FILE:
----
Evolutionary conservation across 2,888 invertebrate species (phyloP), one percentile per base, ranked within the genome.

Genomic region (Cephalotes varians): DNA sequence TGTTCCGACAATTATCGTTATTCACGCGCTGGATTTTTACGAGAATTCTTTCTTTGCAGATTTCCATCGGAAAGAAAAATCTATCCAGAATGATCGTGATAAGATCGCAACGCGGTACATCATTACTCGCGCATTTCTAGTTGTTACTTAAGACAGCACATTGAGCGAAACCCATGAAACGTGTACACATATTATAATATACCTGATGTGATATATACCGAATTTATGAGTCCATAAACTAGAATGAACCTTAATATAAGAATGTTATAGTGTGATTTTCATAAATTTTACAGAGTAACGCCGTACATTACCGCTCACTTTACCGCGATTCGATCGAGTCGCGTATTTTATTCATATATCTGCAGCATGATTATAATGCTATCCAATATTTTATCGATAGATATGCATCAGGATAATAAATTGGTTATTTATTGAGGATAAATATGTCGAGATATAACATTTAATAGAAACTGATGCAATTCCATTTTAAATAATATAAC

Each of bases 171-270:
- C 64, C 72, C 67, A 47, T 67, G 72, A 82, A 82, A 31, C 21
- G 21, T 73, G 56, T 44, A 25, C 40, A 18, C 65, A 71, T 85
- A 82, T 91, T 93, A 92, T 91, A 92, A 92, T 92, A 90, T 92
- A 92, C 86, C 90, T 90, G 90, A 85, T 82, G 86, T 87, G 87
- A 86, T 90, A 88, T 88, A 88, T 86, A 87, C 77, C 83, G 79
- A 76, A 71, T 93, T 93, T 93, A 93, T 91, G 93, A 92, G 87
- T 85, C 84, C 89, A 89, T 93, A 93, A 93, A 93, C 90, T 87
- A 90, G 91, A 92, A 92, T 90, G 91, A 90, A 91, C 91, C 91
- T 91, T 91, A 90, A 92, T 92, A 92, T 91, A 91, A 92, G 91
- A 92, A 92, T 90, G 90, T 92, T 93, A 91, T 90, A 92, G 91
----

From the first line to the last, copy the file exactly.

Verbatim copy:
Evolutionary conservation across 2,888 invertebrate species (phyloP), one percentile per base, ranked within the genome.

Genomic region (Cephalotes varians): DNA sequence TGTTCCGACAATTATCGTTATTCACGCGCTGGATTTTTACGAGAATTCTTTCTTTGCAGATTTCCATCGGAAAGAAAAATCTATCCAGAATGATCGTGATAAGATCGCAACGCGGTACATCATTACTCGCGCATTTCTAGTTGTTACTTAAGACAGCACATTGAGCGAAACCCATGAAACGTGTACACATATTATAATATACCTGATGTGATATATACCGAATTTATGAGTCCATAAACTAGAATGAACCTTAATATAAGAATGTTATAGTGTGATTTTCATAAATTTTACAGAGTAACGCCGTACATTACCGCTCACTTTACCGCGATTCGATCGAGTCGCGTATTTTATTCATATATCTGCAGCATGATTATAATGCTATCCAATATTTTATCGATAGATATGCATCAGGATAATAAATTGGTTATTTATTGAGGATAAATATGTCGAGATATAACATTTAATAGAAACTGATGCAATTCCATTTTAAATAATATAAC

Each of bases 171-270:
- C 64, C 72, C 67, A 47, T 67, G 72, A 82, A 82, A 31, C 21
- G 21, T 73, G 56, T 44, A 25, C 40, A 18, C 65, A 71, T 85
- A 82, T 91, T 93, A 92, T 91, A 92, A 92, T 92, A 90, T 92
- A 92, C 86, C 90, T 90, G 90, A 85, T 82, G 86, T 87, G 87
- A 86, T 90, A 88, T 88, A 88, T 86, A 87, C 77, C 83, G 79
- A 76, A 71, T 93, T 93, T 93, A 93, T 91, G 93, A 92, G 87
- T 85, C 84, C 89, A 89, T 93, A 93, A 93, A 93, C 90, T 87
- A 90, G 91, A 92, A 92, T 90, G 91, A 90, A 91, C 91, C 91
- T 91, T 91, A 90, A 92, T 92, A 92, T 91, A 91, A 92, G 91
- A 92, A 92, T 90, G 90, T 92, T 93, A 91, T 90, A 92, G 91